8:41 PM EDT, July 24, 2013
Happy to report there have been no drug suspensions so far this week in competitive kickball, though the players association has yet to approve full testing.
Till then, the only real controversies will probably involve "flip cup," a postgame drinking competition of some renown, and four or five babies produced as a result of couples who met while playing in one of the L.A. leagues — born, presumably, kicking and screaming.
So, hence, I now pronounce kickball America's new national pastime. Honestly, is there anyone who hasn't played?
The goal of these burgeoning organized leagues is to ... I'm not sure what the goal is. To meet as many women as possible? Find a husband? Make babies? This is perhaps America's most social sport, played primarily for fun. Thus, we can dismiss it summarily.
Wonder how such stuff caught on? Not to pick on a dull and declining sport, but what if baseball was played for fun? Or youth soccer? What would all those for-hire coaches do? Who would berate our children at the end of a long school day for a bad throw-in, or striking out with the game on the line? I don't even want to even think about it.
As I've always said, fun is no guarantee of a good time.
You should've seen these kids last weekend at the Rose Bowl, 300 players from as far away as Las Vegas. The tournament featured 18 teams, mostly in that dangerous 21-35 age group, folks who can't quote a line of Shakespeare but can recite, like, 15 "South Park" episodes word for word.
In short, my peeps.
Competitive kickball is played much the way you played the game as a kid, except you can't peg a runner in the head, which was 90% of the fun, especially if it was your sister.
Games are five innings, about an hour, and feature 11-players in the field — the usual baseball positions, plus an extra outfielder and a position known as the "crasher," who roves the infield to help defend against frequent bunts.
A good bunt is a pivotal weapon here, for fly balls and line drives are usually caught. So bunting, and ankle-high kicks, are the offensive tools of choice.
Balls and strikes are called, as in baseball, except with four fouls you are out. The strike zone extends one foot to either side of the plate, and one foot above it. Pitchers twirl the big red playground ball toward the plate, with backspin, forward spin, and even bouncing backspins.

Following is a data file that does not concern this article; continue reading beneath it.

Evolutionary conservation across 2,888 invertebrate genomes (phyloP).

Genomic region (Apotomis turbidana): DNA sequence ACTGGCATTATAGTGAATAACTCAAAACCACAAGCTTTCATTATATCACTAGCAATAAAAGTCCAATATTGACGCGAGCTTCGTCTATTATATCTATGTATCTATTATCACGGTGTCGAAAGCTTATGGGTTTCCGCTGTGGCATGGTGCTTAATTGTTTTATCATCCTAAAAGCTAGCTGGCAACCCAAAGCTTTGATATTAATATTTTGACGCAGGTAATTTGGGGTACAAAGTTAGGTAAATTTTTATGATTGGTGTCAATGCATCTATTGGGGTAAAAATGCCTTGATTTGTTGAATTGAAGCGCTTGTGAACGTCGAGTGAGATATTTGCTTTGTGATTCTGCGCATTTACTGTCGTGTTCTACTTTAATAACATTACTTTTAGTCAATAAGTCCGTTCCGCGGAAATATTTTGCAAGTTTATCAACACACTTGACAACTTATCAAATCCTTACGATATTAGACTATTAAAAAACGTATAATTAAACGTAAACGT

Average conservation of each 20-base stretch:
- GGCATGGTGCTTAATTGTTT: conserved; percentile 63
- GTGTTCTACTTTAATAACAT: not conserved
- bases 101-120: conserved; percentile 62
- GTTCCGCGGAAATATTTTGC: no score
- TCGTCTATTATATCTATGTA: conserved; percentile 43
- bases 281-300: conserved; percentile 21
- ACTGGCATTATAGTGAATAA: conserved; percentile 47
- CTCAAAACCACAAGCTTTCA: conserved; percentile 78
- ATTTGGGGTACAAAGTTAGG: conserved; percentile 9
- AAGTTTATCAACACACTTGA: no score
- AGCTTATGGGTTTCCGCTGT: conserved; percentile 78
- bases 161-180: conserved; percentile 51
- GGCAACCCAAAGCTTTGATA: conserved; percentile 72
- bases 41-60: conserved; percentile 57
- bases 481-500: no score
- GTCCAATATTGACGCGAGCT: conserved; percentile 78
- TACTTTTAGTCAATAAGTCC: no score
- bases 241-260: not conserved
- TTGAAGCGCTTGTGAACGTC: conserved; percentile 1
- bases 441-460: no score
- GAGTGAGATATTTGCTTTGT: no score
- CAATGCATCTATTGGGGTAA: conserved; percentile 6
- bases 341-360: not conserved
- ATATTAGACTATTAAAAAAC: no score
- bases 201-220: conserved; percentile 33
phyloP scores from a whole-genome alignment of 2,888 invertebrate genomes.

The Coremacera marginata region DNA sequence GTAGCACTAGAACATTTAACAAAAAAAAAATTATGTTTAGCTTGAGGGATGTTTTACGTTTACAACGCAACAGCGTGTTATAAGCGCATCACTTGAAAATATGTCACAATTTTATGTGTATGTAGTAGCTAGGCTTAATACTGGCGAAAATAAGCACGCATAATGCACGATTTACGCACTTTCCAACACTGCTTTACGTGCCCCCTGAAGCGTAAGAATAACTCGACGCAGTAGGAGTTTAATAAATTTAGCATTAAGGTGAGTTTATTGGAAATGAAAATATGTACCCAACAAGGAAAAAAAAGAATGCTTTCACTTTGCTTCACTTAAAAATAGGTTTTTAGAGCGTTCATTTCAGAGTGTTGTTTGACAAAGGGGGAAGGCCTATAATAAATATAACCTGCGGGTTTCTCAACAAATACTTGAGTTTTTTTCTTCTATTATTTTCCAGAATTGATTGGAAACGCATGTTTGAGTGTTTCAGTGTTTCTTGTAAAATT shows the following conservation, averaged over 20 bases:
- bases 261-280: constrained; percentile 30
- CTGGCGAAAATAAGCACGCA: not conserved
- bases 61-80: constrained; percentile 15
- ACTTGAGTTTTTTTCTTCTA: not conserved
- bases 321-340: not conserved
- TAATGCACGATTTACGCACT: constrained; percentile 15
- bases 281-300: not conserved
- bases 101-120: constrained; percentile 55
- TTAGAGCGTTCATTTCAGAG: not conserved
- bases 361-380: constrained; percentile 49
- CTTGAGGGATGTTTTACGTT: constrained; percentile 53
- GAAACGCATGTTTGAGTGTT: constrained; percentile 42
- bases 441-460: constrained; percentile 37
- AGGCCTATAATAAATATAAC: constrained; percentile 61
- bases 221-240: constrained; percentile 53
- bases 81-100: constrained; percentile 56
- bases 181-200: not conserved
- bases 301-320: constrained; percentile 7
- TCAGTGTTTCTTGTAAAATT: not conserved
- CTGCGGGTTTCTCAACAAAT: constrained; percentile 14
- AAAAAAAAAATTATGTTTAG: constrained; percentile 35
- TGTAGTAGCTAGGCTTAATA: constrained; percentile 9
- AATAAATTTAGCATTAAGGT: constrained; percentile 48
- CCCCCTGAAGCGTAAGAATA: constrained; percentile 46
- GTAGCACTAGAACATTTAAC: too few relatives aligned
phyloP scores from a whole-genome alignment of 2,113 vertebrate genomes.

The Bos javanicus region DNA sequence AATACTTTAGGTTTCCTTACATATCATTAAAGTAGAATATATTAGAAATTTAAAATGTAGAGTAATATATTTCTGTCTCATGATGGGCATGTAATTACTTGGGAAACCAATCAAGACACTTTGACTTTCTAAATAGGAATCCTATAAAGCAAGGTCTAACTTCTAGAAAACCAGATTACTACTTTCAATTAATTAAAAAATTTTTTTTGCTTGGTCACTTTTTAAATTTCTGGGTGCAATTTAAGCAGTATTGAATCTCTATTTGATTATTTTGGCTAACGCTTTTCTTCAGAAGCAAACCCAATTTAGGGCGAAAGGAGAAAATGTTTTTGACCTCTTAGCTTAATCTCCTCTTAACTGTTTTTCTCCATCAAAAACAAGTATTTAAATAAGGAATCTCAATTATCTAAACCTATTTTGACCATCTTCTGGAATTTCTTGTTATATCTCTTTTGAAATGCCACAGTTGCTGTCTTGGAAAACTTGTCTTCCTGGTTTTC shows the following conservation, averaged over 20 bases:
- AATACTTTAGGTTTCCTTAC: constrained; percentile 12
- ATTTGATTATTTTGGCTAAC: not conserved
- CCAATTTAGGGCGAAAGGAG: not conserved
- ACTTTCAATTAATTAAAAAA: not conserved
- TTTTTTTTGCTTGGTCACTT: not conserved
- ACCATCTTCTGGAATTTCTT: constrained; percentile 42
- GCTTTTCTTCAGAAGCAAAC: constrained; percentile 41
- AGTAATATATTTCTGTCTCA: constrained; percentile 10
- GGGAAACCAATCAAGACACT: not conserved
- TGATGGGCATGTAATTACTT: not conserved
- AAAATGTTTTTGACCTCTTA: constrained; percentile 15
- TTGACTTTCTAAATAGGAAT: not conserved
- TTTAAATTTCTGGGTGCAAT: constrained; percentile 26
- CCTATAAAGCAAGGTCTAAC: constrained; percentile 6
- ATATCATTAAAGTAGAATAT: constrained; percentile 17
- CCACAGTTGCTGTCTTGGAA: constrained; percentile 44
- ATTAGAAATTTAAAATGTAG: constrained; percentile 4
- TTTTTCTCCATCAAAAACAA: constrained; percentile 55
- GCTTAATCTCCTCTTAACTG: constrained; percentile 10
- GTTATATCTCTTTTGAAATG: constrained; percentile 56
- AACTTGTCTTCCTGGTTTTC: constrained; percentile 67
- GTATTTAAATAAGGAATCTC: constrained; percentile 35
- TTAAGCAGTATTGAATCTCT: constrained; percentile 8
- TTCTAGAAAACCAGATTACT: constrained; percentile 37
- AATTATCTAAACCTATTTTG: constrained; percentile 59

"It's pretty cool to see a playground game played competitively," says Jon Bohrer, a pitcher for the Made in America men's team.
Those who have played soccer have an edge, as do those who've played a lot of baseball and softball, for reacting quickly to baserunning situations is key. A good player will get on base 75% of the time.
Competitive kickball has grown enough that there are both social and competitive leagues. Though the Rose Bowl tourney featured exclusively men's and women's teams, the vast majority of regular leagues are coed.
"Everybody plays softball, but it's hugely competitive, and soccer gets competitive too," player Migueo Pimenteo says of the sport's laid-back appeal. "This is just pure fun."
Who comes up with this stuff? The World Adult Kickball Assn, or WAKA, originated in 1998, the product of four friends sitting around a Washington, D.C., bar and wondering "what if?" The next day, one of them registered the domain name, today's equivalent of a patent.
WAKA now oversees play in 35 states, with an estimated 39 leagues in Southern California alone. The season culminates Columbus Day weekend with a national tournament in Las Vegas that will draw 5,000 players.
"Fifty to 60% of kickballers have not played any [organized] sport," says Sa Dao, a manager for WAKA in Southern California. "It's a party environment. We have a tremendous number of transplants who have moved to town and are looking to make friends."
Back to the action: The Beaver Fever has taken a 5-1 lead over the BABS team, which has brought actual cheerleaders, though one is a guy in drag. Or woman pretending to be a guy in drag. The world is no longer as simple as it once was.
But kickball sure is.
"I had no clue people still did this," one passerby says with a smile.
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